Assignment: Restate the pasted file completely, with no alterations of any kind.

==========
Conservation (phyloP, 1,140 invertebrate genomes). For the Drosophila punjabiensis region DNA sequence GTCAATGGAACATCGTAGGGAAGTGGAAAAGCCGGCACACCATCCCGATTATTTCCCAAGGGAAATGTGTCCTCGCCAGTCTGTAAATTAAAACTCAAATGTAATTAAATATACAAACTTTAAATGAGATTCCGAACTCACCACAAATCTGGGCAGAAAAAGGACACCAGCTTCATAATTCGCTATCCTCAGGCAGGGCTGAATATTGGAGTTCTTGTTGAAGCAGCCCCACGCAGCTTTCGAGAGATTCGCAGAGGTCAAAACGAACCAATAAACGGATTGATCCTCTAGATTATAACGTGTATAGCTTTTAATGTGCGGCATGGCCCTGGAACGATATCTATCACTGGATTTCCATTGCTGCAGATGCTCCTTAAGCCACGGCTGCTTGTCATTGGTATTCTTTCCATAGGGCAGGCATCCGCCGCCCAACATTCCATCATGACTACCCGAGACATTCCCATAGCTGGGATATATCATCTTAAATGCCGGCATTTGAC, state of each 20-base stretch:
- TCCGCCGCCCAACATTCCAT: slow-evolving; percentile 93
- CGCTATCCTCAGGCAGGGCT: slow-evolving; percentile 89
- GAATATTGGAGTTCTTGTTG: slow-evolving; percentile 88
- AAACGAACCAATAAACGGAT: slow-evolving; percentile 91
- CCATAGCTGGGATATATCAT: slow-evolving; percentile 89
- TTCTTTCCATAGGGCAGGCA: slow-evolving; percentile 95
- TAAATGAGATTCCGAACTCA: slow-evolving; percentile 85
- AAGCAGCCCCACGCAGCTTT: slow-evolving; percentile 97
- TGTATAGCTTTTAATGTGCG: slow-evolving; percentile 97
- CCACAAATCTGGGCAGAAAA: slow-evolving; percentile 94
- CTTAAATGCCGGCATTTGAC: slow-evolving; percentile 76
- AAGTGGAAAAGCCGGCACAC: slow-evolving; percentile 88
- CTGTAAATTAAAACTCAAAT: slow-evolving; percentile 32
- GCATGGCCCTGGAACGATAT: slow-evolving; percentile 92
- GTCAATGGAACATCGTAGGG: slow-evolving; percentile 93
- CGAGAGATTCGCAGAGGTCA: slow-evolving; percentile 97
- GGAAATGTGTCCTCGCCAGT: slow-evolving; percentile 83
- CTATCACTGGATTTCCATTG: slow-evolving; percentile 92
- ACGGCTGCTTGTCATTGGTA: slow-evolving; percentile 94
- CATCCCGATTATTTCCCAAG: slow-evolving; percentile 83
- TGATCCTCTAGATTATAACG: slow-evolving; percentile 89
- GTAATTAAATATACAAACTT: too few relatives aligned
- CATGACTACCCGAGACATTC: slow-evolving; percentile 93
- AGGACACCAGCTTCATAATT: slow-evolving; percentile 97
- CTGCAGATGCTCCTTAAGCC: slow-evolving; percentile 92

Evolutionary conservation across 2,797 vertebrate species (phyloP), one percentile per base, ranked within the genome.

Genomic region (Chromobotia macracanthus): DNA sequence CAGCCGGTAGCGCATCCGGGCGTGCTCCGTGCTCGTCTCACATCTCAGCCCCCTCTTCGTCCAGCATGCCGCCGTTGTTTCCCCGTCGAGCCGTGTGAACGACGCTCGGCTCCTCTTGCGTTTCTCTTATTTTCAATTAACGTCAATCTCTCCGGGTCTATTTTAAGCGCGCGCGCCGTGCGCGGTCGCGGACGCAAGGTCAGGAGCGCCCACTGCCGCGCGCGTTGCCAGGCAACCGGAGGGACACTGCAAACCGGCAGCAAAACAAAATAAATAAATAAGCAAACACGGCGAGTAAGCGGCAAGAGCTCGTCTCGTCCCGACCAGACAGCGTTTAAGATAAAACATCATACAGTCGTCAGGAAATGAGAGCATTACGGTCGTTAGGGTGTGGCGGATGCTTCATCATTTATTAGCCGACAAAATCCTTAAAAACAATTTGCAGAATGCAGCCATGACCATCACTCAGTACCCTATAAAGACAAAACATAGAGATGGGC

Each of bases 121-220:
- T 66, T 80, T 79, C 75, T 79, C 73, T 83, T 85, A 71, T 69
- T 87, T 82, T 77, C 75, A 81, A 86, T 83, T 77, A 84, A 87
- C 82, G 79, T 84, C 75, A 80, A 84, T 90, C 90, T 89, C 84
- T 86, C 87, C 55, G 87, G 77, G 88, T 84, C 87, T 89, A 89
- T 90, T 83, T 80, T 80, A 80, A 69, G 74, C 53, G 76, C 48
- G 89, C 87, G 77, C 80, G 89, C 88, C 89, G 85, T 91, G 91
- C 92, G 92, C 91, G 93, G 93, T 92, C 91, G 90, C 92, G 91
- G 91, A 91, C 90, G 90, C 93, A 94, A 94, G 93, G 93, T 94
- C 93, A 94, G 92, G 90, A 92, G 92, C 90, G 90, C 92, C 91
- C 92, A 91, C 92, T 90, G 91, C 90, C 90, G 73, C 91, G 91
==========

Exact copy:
Conservation (phyloP, 1,140 invertebrate genomes). For the Drosophila punjabiensis region DNA sequence GTCAATGGAACATCGTAGGGAAGTGGAAAAGCCGGCACACCATCCCGATTATTTCCCAAGGGAAATGTGTCCTCGCCAGTCTGTAAATTAAAACTCAAATGTAATTAAATATACAAACTTTAAATGAGATTCCGAACTCACCACAAATCTGGGCAGAAAAAGGACACCAGCTTCATAATTCGCTATCCTCAGGCAGGGCTGAATATTGGAGTTCTTGTTGAAGCAGCCCCACGCAGCTTTCGAGAGATTCGCAGAGGTCAAAACGAACCAATAAACGGATTGATCCTCTAGATTATAACGTGTATAGCTTTTAATGTGCGGCATGGCCCTGGAACGATATCTATCACTGGATTTCCATTGCTGCAGATGCTCCTTAAGCCACGGCTGCTTGTCATTGGTATTCTTTCCATAGGGCAGGCATCCGCCGCCCAACATTCCATCATGACTACCCGAGACATTCCCATAGCTGGGATATATCATCTTAAATGCCGGCATTTGAC, state of each 20-base stretch:
- TCCGCCGCCCAACATTCCAT: slow-evolving; percentile 93
- CGCTATCCTCAGGCAGGGCT: slow-evolving; percentile 89
- GAATATTGGAGTTCTTGTTG: slow-evolving; percentile 88
- AAACGAACCAATAAACGGAT: slow-evolving; percentile 91
- CCATAGCTGGGATATATCAT: slow-evolving; percentile 89
- TTCTTTCCATAGGGCAGGCA: slow-evolving; percentile 95
- TAAATGAGATTCCGAACTCA: slow-evolving; percentile 85
- AAGCAGCCCCACGCAGCTTT: slow-evolving; percentile 97
- TGTATAGCTTTTAATGTGCG: slow-evolving; percentile 97
- CCACAAATCTGGGCAGAAAA: slow-evolving; percentile 94
- CTTAAATGCCGGCATTTGAC: slow-evolving; percentile 76
- AAGTGGAAAAGCCGGCACAC: slow-evolving; percentile 88
- CTGTAAATTAAAACTCAAAT: slow-evolving; percentile 32
- GCATGGCCCTGGAACGATAT: slow-evolving; percentile 92
- GTCAATGGAACATCGTAGGG: slow-evolving; percentile 93
- CGAGAGATTCGCAGAGGTCA: slow-evolving; percentile 97
- GGAAATGTGTCCTCGCCAGT: slow-evolving; percentile 83
- CTATCACTGGATTTCCATTG: slow-evolving; percentile 92
- ACGGCTGCTTGTCATTGGTA: slow-evolving; percentile 94
- CATCCCGATTATTTCCCAAG: slow-evolving; percentile 83
- TGATCCTCTAGATTATAACG: slow-evolving; percentile 89
- GTAATTAAATATACAAACTT: too few relatives aligned
- CATGACTACCCGAGACATTC: slow-evolving; percentile 93
- AGGACACCAGCTTCATAATT: slow-evolving; percentile 97
- CTGCAGATGCTCCTTAAGCC: slow-evolving; percentile 92

Evolutionary conservation across 2,797 vertebrate species (phyloP), one percentile per base, ranked within the genome.

Genomic region (Chromobotia macracanthus): DNA sequence CAGCCGGTAGCGCATCCGGGCGTGCTCCGTGCTCGTCTCACATCTCAGCCCCCTCTTCGTCCAGCATGCCGCCGTTGTTTCCCCGTCGAGCCGTGTGAACGACGCTCGGCTCCTCTTGCGTTTCTCTTATTTTCAATTAACGTCAATCTCTCCGGGTCTATTTTAAGCGCGCGCGCCGTGCGCGGTCGCGGACGCAAGGTCAGGAGCGCCCACTGCCGCGCGCGTTGCCAGGCAACCGGAGGGACACTGCAAACCGGCAGCAAAACAAAATAAATAAATAAGCAAACACGGCGAGTAAGCGGCAAGAGCTCGTCTCGTCCCGACCAGACAGCGTTTAAGATAAAACATCATACAGTCGTCAGGAAATGAGAGCATTACGGTCGTTAGGGTGTGGCGGATGCTTCATCATTTATTAGCCGACAAAATCCTTAAAAACAATTTGCAGAATGCAGCCATGACCATCACTCAGTACCCTATAAAGACAAAACATAGAGATGGGC

Each of bases 121-220:
- T 66, T 80, T 79, C 75, T 79, C 73, T 83, T 85, A 71, T 69
- T 87, T 82, T 77, C 75, A 81, A 86, T 83, T 77, A 84, A 87
- C 82, G 79, T 84, C 75, A 80, A 84, T 90, C 90, T 89, C 84
- T 86, C 87, C 55, G 87, G 77, G 88, T 84, C 87, T 89, A 89
- T 90, T 83, T 80, T 80, A 80, A 69, G 74, C 53, G 76, C 48
- G 89, C 87, G 77, C 80, G 89, C 88, C 89, G 85, T 91, G 91
- C 92, G 92, C 91, G 93, G 93, T 92, C 91, G 90, C 92, G 91
- G 91, A 91, C 90, G 90, C 93, A 94, A 94, G 93, G 93, T 94
- C 93, A 94, G 92, G 90, A 92, G 92, C 90, G 90, C 92, C 91
- C 92, A 91, C 92, T 90, G 91, C 90, C 90, G 73, C 91, G 91